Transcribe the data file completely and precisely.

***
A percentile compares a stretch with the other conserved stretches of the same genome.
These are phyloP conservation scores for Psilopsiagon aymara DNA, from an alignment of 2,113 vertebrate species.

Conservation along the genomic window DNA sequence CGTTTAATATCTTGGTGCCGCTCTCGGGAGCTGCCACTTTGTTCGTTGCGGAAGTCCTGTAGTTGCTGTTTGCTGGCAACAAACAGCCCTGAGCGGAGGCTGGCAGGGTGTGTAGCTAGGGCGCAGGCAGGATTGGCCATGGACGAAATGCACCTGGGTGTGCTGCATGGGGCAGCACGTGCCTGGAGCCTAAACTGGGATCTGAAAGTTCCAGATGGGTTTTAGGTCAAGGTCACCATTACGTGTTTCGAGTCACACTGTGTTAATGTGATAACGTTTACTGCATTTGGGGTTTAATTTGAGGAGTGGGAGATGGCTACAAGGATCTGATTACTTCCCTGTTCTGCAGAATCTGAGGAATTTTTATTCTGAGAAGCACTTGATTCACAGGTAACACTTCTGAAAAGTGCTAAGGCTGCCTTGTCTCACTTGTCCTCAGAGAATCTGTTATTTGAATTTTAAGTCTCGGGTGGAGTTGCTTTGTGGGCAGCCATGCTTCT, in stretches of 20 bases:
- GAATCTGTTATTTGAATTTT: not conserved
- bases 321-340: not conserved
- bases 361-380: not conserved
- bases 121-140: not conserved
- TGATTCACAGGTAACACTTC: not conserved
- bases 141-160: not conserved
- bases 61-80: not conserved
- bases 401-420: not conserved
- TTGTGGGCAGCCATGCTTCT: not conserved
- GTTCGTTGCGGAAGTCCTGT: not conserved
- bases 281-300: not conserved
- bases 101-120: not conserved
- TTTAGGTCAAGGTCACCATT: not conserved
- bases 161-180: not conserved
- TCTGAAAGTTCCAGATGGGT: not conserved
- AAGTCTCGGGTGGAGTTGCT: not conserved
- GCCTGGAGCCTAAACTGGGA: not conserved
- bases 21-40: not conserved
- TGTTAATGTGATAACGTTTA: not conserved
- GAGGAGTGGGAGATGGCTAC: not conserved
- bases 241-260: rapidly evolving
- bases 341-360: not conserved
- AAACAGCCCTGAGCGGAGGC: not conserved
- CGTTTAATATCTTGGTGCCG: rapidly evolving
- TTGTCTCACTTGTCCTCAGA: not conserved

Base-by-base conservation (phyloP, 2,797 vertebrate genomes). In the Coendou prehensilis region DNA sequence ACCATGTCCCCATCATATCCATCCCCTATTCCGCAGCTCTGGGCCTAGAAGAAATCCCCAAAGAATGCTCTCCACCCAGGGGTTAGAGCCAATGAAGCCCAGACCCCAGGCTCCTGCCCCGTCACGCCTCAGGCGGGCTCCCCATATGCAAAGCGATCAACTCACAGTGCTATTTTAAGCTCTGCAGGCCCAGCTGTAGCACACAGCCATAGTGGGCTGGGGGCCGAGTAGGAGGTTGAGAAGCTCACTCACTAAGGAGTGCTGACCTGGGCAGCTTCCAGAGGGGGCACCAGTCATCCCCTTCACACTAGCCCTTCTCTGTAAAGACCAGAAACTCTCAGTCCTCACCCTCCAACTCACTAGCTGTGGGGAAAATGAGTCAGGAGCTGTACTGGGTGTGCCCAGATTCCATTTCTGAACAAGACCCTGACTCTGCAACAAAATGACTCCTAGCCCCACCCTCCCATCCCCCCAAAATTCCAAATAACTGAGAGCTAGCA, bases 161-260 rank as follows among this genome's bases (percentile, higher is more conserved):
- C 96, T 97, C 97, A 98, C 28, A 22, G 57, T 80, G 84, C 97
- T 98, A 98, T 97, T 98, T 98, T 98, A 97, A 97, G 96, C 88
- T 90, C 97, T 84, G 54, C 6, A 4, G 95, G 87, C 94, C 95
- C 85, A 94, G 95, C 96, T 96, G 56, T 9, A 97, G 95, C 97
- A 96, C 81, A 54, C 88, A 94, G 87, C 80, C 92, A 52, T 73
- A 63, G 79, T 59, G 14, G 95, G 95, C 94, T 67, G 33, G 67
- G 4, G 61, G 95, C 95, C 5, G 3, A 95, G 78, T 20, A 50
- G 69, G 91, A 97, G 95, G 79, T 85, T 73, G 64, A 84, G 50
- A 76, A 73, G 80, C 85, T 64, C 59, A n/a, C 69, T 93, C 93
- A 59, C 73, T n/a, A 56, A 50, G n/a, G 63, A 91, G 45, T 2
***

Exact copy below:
A percentile compares a stretch with the other conserved stretches of the same genome.
These are phyloP conservation scores for Psilopsiagon aymara DNA, from an alignment of 2,113 vertebrate species.

Conservation along the genomic window DNA sequence CGTTTAATATCTTGGTGCCGCTCTCGGGAGCTGCCACTTTGTTCGTTGCGGAAGTCCTGTAGTTGCTGTTTGCTGGCAACAAACAGCCCTGAGCGGAGGCTGGCAGGGTGTGTAGCTAGGGCGCAGGCAGGATTGGCCATGGACGAAATGCACCTGGGTGTGCTGCATGGGGCAGCACGTGCCTGGAGCCTAAACTGGGATCTGAAAGTTCCAGATGGGTTTTAGGTCAAGGTCACCATTACGTGTTTCGAGTCACACTGTGTTAATGTGATAACGTTTACTGCATTTGGGGTTTAATTTGAGGAGTGGGAGATGGCTACAAGGATCTGATTACTTCCCTGTTCTGCAGAATCTGAGGAATTTTTATTCTGAGAAGCACTTGATTCACAGGTAACACTTCTGAAAAGTGCTAAGGCTGCCTTGTCTCACTTGTCCTCAGAGAATCTGTTATTTGAATTTTAAGTCTCGGGTGGAGTTGCTTTGTGGGCAGCCATGCTTCT, in stretches of 20 bases:
- GAATCTGTTATTTGAATTTT: not conserved
- bases 321-340: not conserved
- bases 361-380: not conserved
- bases 121-140: not conserved
- TGATTCACAGGTAACACTTC: not conserved
- bases 141-160: not conserved
- bases 61-80: not conserved
- bases 401-420: not conserved
- TTGTGGGCAGCCATGCTTCT: not conserved
- GTTCGTTGCGGAAGTCCTGT: not conserved
- bases 281-300: not conserved
- bases 101-120: not conserved
- TTTAGGTCAAGGTCACCATT: not conserved
- bases 161-180: not conserved
- TCTGAAAGTTCCAGATGGGT: not conserved
- AAGTCTCGGGTGGAGTTGCT: not conserved
- GCCTGGAGCCTAAACTGGGA: not conserved
- bases 21-40: not conserved
- TGTTAATGTGATAACGTTTA: not conserved
- GAGGAGTGGGAGATGGCTAC: not conserved
- bases 241-260: rapidly evolving
- bases 341-360: not conserved
- AAACAGCCCTGAGCGGAGGC: not conserved
- CGTTTAATATCTTGGTGCCG: rapidly evolving
- TTGTCTCACTTGTCCTCAGA: not conserved

Base-by-base conservation (phyloP, 2,797 vertebrate genomes). In the Coendou prehensilis region DNA sequence ACCATGTCCCCATCATATCCATCCCCTATTCCGCAGCTCTGGGCCTAGAAGAAATCCCCAAAGAATGCTCTCCACCCAGGGGTTAGAGCCAATGAAGCCCAGACCCCAGGCTCCTGCCCCGTCACGCCTCAGGCGGGCTCCCCATATGCAAAGCGATCAACTCACAGTGCTATTTTAAGCTCTGCAGGCCCAGCTGTAGCACACAGCCATAGTGGGCTGGGGGCCGAGTAGGAGGTTGAGAAGCTCACTCACTAAGGAGTGCTGACCTGGGCAGCTTCCAGAGGGGGCACCAGTCATCCCCTTCACACTAGCCCTTCTCTGTAAAGACCAGAAACTCTCAGTCCTCACCCTCCAACTCACTAGCTGTGGGGAAAATGAGTCAGGAGCTGTACTGGGTGTGCCCAGATTCCATTTCTGAACAAGACCCTGACTCTGCAACAAAATGACTCCTAGCCCCACCCTCCCATCCCCCCAAAATTCCAAATAACTGAGAGCTAGCA, bases 161-260 rank as follows among this genome's bases (percentile, higher is more conserved):
- C 96, T 97, C 97, A 98, C 28, A 22, G 57, T 80, G 84, C 97
- T 98, A 98, T 97, T 98, T 98, T 98, A 97, A 97, G 96, C 88
- T 90, C 97, T 84, G 54, C 6, A 4, G 95, G 87, C 94, C 95
- C 85, A 94, G 95, C 96, T 96, G 56, T 9, A 97, G 95, C 97
- A 96, C 81, A 54, C 88, A 94, G 87, C 80, C 92, A 52, T 73
- A 63, G 79, T 59, G 14, G 95, G 95, C 94, T 67, G 33, G 67
- G 4, G 61, G 95, C 95, C 5, G 3, A 95, G 78, T 20, A 50
- G 69, G 91, A 97, G 95, G 79, T 85, T 73, G 64, A 84, G 50
- A 76, A 73, G 80, C 85, T 64, C 59, A n/a, C 69, T 93, C 93
- A 59, C 73, T n/a, A 56, A 50, G n/a, G 63, A 91, G 45, T 2